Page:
13 Nov 2012
By Renee Sylvestre-Williams
“I’m your classic serial entrepreneur. I’ve never had a job and I’m probably completely unemployable,” says Brett Markinson.
While he may call himself unemployable, Markinson’s entrepreneurial skills have served him well. He co-founded the sales site Hautelook.com which was acquired by Nordstrom last year. This year he launched SoleSociety.com, a shoe club that provides “exclusive, designer quality, on-trend shoes” to members.
He breaks down his more than 20 years of work down to one sentence, “I have a natural allergy to inefficiency.” This allergy has led him to focus on technology and the internet with a focus on retail, all in attempts to create a better experience for the customer and the distributor.
It’s not SoleSociety that’s the main topic of conversation, despite the shoes, but the lessons Markinson has learned over his years of building and launching companies. He broke it down into a few points for us:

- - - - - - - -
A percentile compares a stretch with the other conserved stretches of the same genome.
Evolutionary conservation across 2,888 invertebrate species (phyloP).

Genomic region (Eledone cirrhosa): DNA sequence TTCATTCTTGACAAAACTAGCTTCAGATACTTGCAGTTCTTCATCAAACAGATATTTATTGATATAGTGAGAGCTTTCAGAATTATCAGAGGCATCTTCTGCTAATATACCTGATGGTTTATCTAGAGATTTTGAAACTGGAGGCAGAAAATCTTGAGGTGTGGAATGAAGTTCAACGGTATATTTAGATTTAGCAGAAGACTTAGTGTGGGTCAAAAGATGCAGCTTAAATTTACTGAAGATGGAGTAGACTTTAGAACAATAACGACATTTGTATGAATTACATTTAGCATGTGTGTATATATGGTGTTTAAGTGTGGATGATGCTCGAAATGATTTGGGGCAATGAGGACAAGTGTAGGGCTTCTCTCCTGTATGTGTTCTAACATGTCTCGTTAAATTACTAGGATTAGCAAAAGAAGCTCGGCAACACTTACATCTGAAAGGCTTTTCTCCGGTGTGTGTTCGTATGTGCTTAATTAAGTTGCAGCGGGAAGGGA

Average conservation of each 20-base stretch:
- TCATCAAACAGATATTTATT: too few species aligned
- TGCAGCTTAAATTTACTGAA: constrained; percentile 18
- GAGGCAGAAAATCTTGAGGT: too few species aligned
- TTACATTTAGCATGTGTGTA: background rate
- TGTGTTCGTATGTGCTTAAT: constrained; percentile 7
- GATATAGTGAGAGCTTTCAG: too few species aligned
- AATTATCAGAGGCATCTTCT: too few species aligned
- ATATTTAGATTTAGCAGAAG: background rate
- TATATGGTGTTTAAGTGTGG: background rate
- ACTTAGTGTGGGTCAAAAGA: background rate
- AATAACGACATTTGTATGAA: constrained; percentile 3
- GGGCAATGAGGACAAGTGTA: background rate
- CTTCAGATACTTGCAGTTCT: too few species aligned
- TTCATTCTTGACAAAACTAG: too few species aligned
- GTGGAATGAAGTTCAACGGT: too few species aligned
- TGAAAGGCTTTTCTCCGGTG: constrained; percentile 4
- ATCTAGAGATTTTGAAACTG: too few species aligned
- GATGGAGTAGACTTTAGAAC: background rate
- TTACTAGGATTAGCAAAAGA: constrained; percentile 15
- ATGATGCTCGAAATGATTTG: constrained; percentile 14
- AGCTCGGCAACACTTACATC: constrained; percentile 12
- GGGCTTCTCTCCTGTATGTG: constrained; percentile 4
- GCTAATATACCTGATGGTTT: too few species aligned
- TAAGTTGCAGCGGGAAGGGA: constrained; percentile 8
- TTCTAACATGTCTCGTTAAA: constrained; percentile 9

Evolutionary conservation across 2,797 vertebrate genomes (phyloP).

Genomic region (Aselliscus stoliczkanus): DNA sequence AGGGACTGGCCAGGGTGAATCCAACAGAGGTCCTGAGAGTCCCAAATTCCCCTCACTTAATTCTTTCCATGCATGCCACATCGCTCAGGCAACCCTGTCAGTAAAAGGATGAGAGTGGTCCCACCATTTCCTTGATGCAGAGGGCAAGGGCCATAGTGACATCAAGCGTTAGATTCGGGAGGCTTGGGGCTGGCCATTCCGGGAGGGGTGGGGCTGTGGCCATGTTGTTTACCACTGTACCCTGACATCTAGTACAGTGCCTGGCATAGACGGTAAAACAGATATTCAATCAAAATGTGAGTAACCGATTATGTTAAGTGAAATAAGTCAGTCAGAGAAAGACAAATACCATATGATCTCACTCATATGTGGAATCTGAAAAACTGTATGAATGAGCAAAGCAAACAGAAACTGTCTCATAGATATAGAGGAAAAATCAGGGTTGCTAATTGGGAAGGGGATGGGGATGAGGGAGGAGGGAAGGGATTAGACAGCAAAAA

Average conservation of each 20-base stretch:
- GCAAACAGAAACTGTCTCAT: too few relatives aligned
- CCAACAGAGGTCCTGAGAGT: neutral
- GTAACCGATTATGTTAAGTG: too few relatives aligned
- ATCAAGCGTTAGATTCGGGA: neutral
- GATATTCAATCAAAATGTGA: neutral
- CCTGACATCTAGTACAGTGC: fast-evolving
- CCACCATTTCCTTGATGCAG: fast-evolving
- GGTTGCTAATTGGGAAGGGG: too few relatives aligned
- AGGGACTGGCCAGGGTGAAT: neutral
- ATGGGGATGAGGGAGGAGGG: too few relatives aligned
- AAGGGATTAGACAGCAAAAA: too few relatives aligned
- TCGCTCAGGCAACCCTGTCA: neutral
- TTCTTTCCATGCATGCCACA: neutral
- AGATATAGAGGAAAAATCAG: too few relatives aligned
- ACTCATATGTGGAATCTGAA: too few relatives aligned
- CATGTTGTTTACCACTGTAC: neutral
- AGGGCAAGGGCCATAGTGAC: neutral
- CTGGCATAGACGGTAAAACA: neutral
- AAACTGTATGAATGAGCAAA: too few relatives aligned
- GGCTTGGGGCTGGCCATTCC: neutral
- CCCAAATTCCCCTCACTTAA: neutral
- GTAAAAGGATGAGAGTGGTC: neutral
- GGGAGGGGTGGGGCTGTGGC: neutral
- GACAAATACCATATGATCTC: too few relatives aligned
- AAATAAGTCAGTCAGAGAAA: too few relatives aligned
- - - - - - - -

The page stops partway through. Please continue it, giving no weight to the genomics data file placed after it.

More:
Think about the market
“Is the market ready for it? You have to be in the zeitgeist. I’ve had ideas that were too early for their time.” Once you have the idea and the market is ready for it, then it comes down to being able to execute that idea. “You have to have a vision and you need to understand and articulate your goals.”
“You have to be able to access the critical ingredient for success – talent,” says Markinson. “He who has the best talent wins.” Markinson says that part of great leadership is the ability to motivate people to see the same thing you see, especially when it’s a new idea.
Markinson says that young entrepreneurs suffer from what he calls “Entrepreneuritis.” “Young entrepreneurs have multiple ideas and focus on all of them,” he says. “That’s intuitively correct but practically incorrect because it dilutes focus on one particular idea.” He explains that this lack of focus on one idea can be a derivative of fear. “This is some primal fear that makes the entrepreneur think see the glass as half full. This is the other side.” While ‘entrepreneuritis can hurt an entrepreneur, Markinson suggests focusing on one idea at a time.
“Ideas are a dime a dozen,” says Markinson.